A wider pelvis does not increase locomotor cost in humans, with implications for the evolution of childbirth

PLoS One. 2015 Mar 11;10(3):e0118903. doi: 10.1371/journal.pone.0118903. eCollection 2015.

Abstract

The shape of the human female pelvis is thought to reflect an evolutionary trade-off between two competing demands: a pelvis wide enough to permit the birth of large-brained infants, and narrow enough for efficient bipedal locomotion. This trade-off, known as the obstetrical dilemma, is invoked to explain the relative difficulty of human childbirth and differences in locomotor performance between men and women. The basis for the obstetrical dilemma is a standard static biomechanical model that predicts wider pelves in females increase the metabolic cost of locomotion by decreasing the effective mechanical advantage of the hip abductor muscles for pelvic stabilization during the single-leg support phase of walking and running, requiring these muscles to produce more force. Here we experimentally test this model against a more accurate dynamic model of hip abductor mechanics in men and women. The results show that pelvic width does not predict hip abductor mechanics or locomotor cost in either women or men, and that women and men are equally efficient at both walking and running. Since a wider birth canal does not increase a woman's locomotor cost, and because selection for successful birthing must be strong, other factors affecting maternal pelvic and fetal size should be investigated in order to help explain the prevalence of birth complications caused by a neonate too large to fit through the birth canal.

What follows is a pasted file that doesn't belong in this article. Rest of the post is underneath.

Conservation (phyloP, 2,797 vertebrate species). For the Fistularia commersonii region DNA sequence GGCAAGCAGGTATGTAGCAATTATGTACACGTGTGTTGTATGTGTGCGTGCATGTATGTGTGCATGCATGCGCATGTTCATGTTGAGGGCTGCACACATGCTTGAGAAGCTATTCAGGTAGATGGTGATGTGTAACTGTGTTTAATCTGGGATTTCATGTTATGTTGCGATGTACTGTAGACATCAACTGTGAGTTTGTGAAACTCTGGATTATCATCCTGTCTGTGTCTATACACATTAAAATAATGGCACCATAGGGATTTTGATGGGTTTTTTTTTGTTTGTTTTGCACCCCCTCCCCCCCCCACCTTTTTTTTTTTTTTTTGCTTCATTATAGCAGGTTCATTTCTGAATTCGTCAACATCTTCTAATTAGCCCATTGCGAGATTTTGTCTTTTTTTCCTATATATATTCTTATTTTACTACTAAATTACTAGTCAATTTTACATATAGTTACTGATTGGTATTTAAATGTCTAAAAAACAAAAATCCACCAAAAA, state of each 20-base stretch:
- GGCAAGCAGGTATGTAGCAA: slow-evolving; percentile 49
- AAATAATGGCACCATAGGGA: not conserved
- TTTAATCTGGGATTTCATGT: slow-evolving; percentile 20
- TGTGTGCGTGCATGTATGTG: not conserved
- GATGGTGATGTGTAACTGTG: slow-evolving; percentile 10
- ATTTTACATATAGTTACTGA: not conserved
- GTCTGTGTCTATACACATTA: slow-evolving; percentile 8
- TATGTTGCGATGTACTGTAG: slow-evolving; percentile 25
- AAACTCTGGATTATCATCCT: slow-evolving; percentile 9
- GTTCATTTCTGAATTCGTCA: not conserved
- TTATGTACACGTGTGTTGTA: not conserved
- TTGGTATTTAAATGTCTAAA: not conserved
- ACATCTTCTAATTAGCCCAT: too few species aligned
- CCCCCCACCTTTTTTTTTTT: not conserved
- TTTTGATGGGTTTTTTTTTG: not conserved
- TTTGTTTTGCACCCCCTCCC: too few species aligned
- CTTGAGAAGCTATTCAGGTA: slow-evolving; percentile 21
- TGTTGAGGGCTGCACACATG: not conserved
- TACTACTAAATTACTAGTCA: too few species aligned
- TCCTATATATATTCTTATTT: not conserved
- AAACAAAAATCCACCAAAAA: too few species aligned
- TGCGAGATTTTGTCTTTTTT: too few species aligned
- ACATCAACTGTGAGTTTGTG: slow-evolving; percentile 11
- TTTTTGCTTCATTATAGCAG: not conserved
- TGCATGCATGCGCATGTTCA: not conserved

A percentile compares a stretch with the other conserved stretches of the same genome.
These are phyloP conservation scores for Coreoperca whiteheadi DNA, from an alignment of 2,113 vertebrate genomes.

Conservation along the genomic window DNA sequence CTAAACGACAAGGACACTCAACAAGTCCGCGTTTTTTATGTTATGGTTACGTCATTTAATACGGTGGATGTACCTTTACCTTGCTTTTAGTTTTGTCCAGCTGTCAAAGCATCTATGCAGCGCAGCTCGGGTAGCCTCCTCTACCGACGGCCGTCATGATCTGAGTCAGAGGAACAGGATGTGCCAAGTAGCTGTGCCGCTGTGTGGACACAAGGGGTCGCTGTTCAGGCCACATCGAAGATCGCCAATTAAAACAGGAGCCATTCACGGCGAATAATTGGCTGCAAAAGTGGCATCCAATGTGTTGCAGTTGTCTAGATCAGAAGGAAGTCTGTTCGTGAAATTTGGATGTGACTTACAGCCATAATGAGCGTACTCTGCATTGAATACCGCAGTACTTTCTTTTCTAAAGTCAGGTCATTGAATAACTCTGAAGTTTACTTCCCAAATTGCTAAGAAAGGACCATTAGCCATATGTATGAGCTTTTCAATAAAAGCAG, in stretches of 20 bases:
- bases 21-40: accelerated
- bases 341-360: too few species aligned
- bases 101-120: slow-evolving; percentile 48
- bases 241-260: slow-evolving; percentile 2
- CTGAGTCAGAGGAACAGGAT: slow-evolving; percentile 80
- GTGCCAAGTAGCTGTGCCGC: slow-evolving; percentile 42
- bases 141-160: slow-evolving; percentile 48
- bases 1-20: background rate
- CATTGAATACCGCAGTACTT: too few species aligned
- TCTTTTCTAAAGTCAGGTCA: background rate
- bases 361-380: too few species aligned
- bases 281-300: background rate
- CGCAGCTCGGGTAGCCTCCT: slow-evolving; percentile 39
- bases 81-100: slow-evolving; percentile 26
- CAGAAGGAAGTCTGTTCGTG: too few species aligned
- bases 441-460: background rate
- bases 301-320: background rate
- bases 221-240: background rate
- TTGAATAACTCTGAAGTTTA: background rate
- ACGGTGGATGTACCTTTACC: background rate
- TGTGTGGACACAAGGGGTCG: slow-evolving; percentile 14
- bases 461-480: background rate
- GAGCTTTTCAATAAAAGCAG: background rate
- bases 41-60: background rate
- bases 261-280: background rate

Publication types

  • Research Support, Non-U.S. Gov't
  • Research Support, U.S. Gov't, Non-P.H.S.

MeSH terms

  • Adult
  • Anthropology, Physical
  • Biological Evolution
  • Biomechanical Phenomena
  • Female
  • Humans
  • Male
  • Muscle Strength
  • Muscle, Skeletal / physiology
  • Pelvis / anatomy & histology*
  • Pelvis / physiology
  • Running / physiology*
  • Sex Characteristics
  • Young Adult

Grant support

This research was supported by grants from the National Science Foundation (www.nsf.gov), BSN # 0850841, The Leakey Foundation (www.leakeyfoundation.org) and The Wenner-Gren Foundation (www.wennergren.org). Grants were obtained by AGW. Institutional support was provided by Washington University in St. Louis and obtained by AGW and HP. Institutional support for Harvard University was obtained by DEL and KLL. The funders had no role in study design, data collection and analysis, decision to publish, or preparation of the manuscript.